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Ideas are incredibly cheap. If you don't think so, try learning contemplation or meditation. It is a major challenge to still the mind, even for a minute. The flow of ideas and observations is never ending.
The problem comes with evaluating ideas to see if they are valuable. When you are in a situation with a problem that is hurting profits, it's time to seriously take action. I find that using a consulting structured approach is a powerful tool to evaluate the best changes to take so as to make a profit in your small business.
When I was on the road consulting for small businesses in the United States and western Canada, my employer had a set formula for writing recommendations. I called it the scientific approach because it reminded me of the analysis we did in science classes. I loved it because it made so much sense to me the way it flowed. Done right, the need for change and the benefits should be obvious.
Consulting Structured Approach is the scientific approachObservations - What you found during your discovery process?
Conclusions - Analyze your observations. What effect they have on your company?
Solution - What approach, procedure, or product will fix the problems you observed? Are they all part of one big issue or are they multiple different challenges?
Cost - What are the costs to implement your solution?
Benefits - From the viewpoint of your company, ask "What's in it for me?" (WIIFM) Benefits can be cost savings, reduced expenses, increases in profits, smoother operations, better morale, improved quality or anything else that has to a significant, positive impact on your company
Caution - Your Recommendation Must Be Used to Have Value
Having the greatest recommendations in the world is meaningless if you refuse to implement them. One of my frustrations as a consultant was going into a small business client and seeing a binder sitting on a shelf from a consulting project two years ago. Many times, we made similar recommendations to what was wrong before. Nothing changed.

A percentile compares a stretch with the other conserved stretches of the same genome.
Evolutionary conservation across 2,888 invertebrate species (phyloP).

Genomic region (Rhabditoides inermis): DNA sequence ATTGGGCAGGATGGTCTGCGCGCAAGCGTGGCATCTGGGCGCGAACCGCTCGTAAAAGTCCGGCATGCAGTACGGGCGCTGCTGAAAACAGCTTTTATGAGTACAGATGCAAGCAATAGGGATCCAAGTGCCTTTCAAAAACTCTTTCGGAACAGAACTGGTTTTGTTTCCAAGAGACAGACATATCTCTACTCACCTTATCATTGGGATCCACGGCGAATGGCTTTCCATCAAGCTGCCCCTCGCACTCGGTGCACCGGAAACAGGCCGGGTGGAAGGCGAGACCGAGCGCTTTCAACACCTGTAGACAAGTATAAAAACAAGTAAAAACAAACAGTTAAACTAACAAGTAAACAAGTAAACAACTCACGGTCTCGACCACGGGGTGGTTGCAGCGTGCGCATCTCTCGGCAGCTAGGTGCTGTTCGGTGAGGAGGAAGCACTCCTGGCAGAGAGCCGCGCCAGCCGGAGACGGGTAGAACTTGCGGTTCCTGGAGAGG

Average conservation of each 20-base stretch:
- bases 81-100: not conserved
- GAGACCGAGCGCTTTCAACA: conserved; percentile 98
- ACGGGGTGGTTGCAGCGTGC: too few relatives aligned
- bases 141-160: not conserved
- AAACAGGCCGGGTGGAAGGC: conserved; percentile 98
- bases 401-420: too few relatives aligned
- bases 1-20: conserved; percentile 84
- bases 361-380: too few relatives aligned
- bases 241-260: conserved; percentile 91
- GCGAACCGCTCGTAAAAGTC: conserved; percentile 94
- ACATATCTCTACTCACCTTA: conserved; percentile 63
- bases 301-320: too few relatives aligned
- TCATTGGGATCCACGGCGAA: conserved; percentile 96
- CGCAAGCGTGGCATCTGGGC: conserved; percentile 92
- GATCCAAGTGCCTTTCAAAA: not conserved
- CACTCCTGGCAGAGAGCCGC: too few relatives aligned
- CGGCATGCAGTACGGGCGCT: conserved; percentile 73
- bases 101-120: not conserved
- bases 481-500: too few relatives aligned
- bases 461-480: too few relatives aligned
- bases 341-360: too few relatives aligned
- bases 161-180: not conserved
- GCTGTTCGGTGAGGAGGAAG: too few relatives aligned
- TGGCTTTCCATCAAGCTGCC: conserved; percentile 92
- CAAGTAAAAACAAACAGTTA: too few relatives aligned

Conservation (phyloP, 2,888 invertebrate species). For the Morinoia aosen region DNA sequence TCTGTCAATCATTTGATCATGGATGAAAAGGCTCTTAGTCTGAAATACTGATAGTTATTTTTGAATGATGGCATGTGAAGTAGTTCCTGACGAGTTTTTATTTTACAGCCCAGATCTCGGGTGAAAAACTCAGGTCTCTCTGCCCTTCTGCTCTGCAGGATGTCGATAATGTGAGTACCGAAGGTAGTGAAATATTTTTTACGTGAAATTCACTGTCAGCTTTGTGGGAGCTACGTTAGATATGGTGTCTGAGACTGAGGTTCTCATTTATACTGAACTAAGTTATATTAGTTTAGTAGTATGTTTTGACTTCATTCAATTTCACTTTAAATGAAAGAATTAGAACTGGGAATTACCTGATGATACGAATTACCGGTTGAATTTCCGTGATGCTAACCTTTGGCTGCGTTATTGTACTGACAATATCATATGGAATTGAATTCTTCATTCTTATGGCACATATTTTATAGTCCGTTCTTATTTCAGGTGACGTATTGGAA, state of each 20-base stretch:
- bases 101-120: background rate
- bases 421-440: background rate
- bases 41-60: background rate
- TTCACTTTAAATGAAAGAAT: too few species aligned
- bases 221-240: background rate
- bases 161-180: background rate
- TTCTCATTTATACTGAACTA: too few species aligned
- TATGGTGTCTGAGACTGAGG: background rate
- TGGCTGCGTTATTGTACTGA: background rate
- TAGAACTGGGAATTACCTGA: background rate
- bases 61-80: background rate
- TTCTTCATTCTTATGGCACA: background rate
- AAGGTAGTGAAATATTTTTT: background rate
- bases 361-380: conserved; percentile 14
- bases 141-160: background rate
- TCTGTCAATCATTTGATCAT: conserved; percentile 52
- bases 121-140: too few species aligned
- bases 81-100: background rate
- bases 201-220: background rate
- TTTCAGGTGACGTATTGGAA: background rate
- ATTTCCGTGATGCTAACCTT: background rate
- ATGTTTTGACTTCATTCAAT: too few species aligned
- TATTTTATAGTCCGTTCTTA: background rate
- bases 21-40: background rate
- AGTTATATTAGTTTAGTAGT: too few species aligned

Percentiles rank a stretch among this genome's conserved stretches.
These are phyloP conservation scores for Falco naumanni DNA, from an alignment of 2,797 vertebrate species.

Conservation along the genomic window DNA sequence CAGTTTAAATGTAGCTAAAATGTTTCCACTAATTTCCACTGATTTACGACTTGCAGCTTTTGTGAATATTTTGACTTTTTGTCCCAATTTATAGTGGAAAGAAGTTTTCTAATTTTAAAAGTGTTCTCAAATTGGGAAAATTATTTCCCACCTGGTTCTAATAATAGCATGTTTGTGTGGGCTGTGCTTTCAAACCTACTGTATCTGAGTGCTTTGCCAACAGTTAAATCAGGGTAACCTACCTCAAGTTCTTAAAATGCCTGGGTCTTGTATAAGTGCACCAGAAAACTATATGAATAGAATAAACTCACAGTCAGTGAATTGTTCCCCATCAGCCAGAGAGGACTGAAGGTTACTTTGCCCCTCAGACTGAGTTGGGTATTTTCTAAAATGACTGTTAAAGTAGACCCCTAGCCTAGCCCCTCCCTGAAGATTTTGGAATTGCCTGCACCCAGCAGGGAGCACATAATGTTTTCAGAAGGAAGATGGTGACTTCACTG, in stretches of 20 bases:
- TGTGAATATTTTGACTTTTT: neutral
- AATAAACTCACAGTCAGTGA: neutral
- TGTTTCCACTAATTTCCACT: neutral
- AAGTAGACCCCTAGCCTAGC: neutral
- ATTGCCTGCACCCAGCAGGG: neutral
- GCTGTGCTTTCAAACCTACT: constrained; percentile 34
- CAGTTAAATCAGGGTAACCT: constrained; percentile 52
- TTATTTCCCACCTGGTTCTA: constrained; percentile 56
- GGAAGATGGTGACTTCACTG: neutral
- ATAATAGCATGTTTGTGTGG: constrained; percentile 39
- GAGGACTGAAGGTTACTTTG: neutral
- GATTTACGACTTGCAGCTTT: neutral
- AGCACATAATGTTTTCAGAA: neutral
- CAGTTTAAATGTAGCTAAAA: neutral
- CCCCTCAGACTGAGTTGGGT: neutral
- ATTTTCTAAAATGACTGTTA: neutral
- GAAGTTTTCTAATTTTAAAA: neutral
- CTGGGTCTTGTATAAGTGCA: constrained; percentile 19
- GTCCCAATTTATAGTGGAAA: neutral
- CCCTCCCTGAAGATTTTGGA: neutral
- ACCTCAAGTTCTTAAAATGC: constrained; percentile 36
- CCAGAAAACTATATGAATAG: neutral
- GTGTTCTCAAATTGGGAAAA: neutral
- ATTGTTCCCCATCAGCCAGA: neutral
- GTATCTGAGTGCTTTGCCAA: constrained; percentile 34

Tips to Make the Changes to Make a Profit
Whether you bring in an outside consultant, which I normally recommend, or act as your own internal consultant for your small business, you need to think like one to make this work. The following are some tips to make it easier:- Get your client involved
- Listen, ask questions, dig deeper, get the views of others in the company besides the owner
- Employees often have the answers
- Monetize the costs - use burdened labor to get your true cost of labor when calculating the impact of what you discovered
You absolutely must have buy-in from the owner(s) or someone high enough up and respected well enough in the company to ensure the changes get made. Typically If your client, being one of those people I just mentioned, is not involved in the process, he or she will lack the emotional commitment to stick with the recommendations long enough for them to have an impact.
Don't forget too, you need buy-in from the employees. That's why I love using brainstorming sessions with a cross section of employees. People are more inclined to commit to a change if they were part of the whole process.
Implementing Changes in a Company Takes Longer than Changing a Personal Habit
There's a rule of thumb that it takes 21 days to develop a new habit, such as when you want to replace a bad habit with something better. I was delighted when I read The Power of Focus by Jack L. Canfield, Mark Victor Hansen, and Les Hewitt because they commented that it can take a lot longer to change a habit if the old one is well engrained. It can take even longer when you are trying to change the way a company has been doing things because of the number of people involved.
When something is hurting your small business' profits, it's time to take action. I find it helpful to use a consulting structured approach to decide what you need to do to make a profit. It's a disciplined process that leads you through recording observations of possible sources of your challenge, analyzing and evaluating what you discovered, and then reaching a conclusion. From there, you decide on a solution, figure out its costs, then determine the benefits. Be sure they are worth the costs of the change.
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